Soon, a Japanese sport dominated by men for over 1,000 years will open up to women athletes. The sport is sumo wrestling, and women's entrance is an indicator of the move Japanese women are making into many different facets of Japanese work life. Most recently, Naomi Sakuma, 23, became the first woman to make it onto the floor of the Tokyo Securities Exchange as a trader and Kyoko Shimura became the first woman in more than 1,000 years to perform the sacred Knife Ceremony, relating to sushi, at the Hashirimizu temple. Japanese women are entering blue-collar jobs in increasing numbers; the Ministry of General Affairs states that women now fill approximately 30% of these jobs, representing an 11% increase in the last decade. Women in white-collar jobs, who have grown increasingly frustrated by an institutionalized glass ceiling, have left the corporate world to become entrepreneurs or specialists. However, Japanese women continue to face lower wages and continued expectations that they quit before they reach thirty so that they can marry and raise a family, forcing them into lower-paying track jobs.
Maribeth Graybill, a former art history professor at the University of California at Berkeley, has received a settlement of $113,000 after being denied tenure, allegedly because of her gender. The U.S. Department of Justice pursued the case on her behalf. Assistant Attorney General Deval L. Patrick commented that the settlement, "paints a clear picture for all employers that the Justice Department will not tolerate discrimination." UC Berkeley officials denied wrong-doing, citing their desire to avoid a lengthy trial as the reason for the settlement. In 1990, the Equal Employment Opportunity Commission had found sufficient evidence to warrant a sex bias suit and forwarded it to the Justice Department. Graybill, who is now a tenured professor at Swarthmore College, commented, "The impact of this ruling takes on special significance because it is the last in a series of cases brought by women against Berkeley, and every one of us won in one way or another."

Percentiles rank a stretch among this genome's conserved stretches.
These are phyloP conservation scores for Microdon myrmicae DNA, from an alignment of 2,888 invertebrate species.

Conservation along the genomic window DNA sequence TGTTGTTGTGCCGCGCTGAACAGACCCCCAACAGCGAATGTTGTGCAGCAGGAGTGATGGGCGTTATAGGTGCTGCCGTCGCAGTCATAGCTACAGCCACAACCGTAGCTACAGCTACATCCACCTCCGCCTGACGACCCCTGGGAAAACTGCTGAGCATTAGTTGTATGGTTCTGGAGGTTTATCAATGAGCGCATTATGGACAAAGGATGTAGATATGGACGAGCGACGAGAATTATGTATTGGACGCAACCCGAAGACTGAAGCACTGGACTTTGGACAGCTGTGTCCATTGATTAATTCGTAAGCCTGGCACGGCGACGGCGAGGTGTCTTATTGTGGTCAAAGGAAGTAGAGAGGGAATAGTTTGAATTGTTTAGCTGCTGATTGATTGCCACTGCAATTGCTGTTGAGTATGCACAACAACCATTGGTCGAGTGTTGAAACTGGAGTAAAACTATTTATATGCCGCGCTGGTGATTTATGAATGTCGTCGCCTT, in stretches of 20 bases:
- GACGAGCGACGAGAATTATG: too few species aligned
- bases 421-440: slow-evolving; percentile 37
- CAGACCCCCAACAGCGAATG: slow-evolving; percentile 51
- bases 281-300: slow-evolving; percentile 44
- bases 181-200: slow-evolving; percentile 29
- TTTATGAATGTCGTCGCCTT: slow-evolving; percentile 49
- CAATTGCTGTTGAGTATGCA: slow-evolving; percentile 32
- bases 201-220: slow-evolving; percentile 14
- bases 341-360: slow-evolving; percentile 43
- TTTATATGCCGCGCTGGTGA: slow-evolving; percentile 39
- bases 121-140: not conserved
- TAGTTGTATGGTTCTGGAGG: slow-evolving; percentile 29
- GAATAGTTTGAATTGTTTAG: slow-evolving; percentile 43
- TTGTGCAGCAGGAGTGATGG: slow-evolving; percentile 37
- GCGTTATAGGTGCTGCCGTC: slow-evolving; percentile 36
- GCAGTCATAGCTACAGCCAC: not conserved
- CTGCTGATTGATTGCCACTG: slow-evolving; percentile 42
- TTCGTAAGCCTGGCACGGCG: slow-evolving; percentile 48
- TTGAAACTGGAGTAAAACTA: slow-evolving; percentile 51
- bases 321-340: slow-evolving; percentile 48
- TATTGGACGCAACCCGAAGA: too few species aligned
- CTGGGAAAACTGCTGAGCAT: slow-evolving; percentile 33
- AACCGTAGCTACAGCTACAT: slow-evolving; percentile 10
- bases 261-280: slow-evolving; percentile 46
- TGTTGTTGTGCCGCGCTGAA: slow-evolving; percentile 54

Recently, the UC Berkeley has settled other sex bias suits. Margaretta M. Lovell won tenure at the art history department in 1992; Eleanor Swift won tenure at Boalt Hall Law School in 1989; Jenny Harrison was awarded tenure in the math department in 1993; and Marcy Wang won a $1 million settlement after claiming bias against her because she is an Asian woman.
The Catalyst Group has announced that it has awarded Allstate and Avon its annual prizes given to companies which work on the advancement of women. Paul Allaire, a member of the Catalyst board and the CEO of Xerox Corp. commented, "To win the Catalyst Award is to lead the nation in taking advantage of the rich talent now available." The Group looks at companies' senior management commitment to the advancement of women and their originality in meeting these criteria. Allstate Insurance accomplished these goals by setting and reaching diversity goals and by evaluating workers six months after they have taken diversity training. Women comprise 19% of corporate officers at Allstate compared to the 10% they comprise, on average, at the 500 largest U.S. Companies. Avon Mexico actively searches for qualified women in Mexico and reviews all employees annually to search for talent and track women's progress within the company. Women now make up 31% of top managers in Avon, as compared with 26% in 1993. Avon Mexico also supports breast cancer research, women's sports and cultural activities involving women outside of the company.